*By Christophe Barraud, Chief Economist & Strategist at Market Securities
According to TrackInsight data, after suffering from outflows until mid-March, “U.S. Stocks” ETFs have regained traction with cumulative inflows recently hitting a new YTD high. Over the past few days, the trend strengthened ahead of the FOMC meeting (yesterday) and the G-20 meeting (June 28-29).
Positive sentiment on U.S. stocks ETFs has been boosted by the Fed communication, which, once again, was particularly dovish yesterday. Firstly, the FOMC statement removed a previous wording saying the Fed will be patient in assessing the needs for future rate adjustments. In the meantime, there was a slight downgrade to the economic assessment, noting that economic activity is rising at a moderate (vs prior “solid”) rate. It added that market-based measures of inflation have declined (vs prior “have remained low”). The statement also said the Fed will act as appropriate to sustain the expansion, suggesting a rate cut could be on the table as soon as July. Also of note, St. Louis Fed President James Bullard dissented, favouring a rate cut.
Looking at FOMC projections, the Fed committee lowered its 2019 estimate for core PCE inflation to 1.8% (from 2.0%), and in 2020 to 1.9% (from 2.0%), while 8 of 17 participants are now forecasting a rate cut this year in the dot plot. The most interesting point is that participants reduced their view of what a neutral or longer-run fed funds rate is to 2.5% from 2.8%, implying the current range is at neutral.
During the press conference, Fed Chair Powell looked open to the idea of a half-point cut in a context where a lof of pieces of academic research show that central banks need to react firmly in an environment where rates are close to the 0% lower bound.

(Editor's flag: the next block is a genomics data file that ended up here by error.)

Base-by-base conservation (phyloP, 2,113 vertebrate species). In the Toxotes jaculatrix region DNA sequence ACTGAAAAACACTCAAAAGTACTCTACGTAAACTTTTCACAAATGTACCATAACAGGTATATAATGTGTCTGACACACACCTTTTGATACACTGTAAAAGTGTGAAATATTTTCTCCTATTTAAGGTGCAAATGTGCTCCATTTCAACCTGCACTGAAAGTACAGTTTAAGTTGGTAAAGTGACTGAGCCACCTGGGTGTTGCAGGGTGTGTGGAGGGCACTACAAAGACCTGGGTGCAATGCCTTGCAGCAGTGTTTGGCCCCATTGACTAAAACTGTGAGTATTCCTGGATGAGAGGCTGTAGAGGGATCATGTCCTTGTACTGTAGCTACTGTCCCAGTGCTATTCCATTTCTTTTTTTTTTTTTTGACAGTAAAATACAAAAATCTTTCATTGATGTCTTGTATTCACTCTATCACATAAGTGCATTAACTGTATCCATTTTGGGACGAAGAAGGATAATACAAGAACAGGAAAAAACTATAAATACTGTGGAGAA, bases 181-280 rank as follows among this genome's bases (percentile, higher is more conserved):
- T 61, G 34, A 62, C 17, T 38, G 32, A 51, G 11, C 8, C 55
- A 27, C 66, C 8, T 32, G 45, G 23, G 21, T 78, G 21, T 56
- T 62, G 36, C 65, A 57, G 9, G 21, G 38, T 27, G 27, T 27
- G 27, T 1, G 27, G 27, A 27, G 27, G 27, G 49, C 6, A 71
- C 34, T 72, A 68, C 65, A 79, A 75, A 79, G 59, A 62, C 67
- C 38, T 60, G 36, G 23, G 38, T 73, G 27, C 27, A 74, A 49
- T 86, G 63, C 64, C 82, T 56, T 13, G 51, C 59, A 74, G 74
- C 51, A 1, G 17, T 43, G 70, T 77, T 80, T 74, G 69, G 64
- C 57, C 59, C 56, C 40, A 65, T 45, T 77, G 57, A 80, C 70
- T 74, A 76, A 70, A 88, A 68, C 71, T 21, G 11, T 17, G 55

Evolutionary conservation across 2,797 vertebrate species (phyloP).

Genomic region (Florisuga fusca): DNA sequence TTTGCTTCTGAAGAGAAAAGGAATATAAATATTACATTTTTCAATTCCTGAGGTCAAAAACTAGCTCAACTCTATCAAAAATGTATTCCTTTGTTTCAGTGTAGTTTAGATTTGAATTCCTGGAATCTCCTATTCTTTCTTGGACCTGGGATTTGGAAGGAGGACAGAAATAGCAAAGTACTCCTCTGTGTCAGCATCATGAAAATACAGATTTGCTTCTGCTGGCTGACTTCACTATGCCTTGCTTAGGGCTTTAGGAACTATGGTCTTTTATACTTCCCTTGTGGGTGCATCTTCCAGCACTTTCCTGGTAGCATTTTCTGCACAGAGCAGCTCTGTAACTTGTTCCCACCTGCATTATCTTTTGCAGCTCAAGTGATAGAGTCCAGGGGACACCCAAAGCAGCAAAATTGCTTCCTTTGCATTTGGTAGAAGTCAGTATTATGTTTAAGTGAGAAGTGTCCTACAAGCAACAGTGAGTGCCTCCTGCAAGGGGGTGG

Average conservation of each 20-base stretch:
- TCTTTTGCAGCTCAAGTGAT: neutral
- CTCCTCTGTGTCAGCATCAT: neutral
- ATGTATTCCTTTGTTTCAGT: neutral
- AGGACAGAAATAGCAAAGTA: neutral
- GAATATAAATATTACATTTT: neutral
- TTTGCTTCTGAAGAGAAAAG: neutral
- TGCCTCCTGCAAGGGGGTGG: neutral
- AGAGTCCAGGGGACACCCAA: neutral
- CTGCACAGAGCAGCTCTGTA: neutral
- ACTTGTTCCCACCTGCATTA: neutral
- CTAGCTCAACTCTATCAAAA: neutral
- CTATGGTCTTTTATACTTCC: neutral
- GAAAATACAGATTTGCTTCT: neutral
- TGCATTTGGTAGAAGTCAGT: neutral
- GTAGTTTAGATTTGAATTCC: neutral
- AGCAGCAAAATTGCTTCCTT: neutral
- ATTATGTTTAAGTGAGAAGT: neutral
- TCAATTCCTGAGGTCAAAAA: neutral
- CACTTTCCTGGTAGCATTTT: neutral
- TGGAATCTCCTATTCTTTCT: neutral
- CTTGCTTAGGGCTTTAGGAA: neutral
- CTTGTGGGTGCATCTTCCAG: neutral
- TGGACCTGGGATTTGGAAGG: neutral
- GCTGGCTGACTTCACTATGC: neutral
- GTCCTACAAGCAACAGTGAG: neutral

This dovish move followed ECB’s Draghi speech earlier this week which flagged that additional stimulus will be needed “in the absence of any improvement” to the outlook for growth and inflation. He specifically highlighted rate reductions as an option, pushing the euro lower and prompting money markets to anticipate a 10 basis-point cut by December.
Furthermore, on the positive side, President Trump and Chinese President Xi Jinping agreed to meet in Japan next week to relaunch trade talks after a month-long stalemate. According to the Nikkei Asian Review, they are planning to meet over dinner on June 29. As a reminder, talks broke off last month after Washington accused Chinese officials of reneging on provisions of a tentative trade agreement while Beijing said the U.S. raised its demands.
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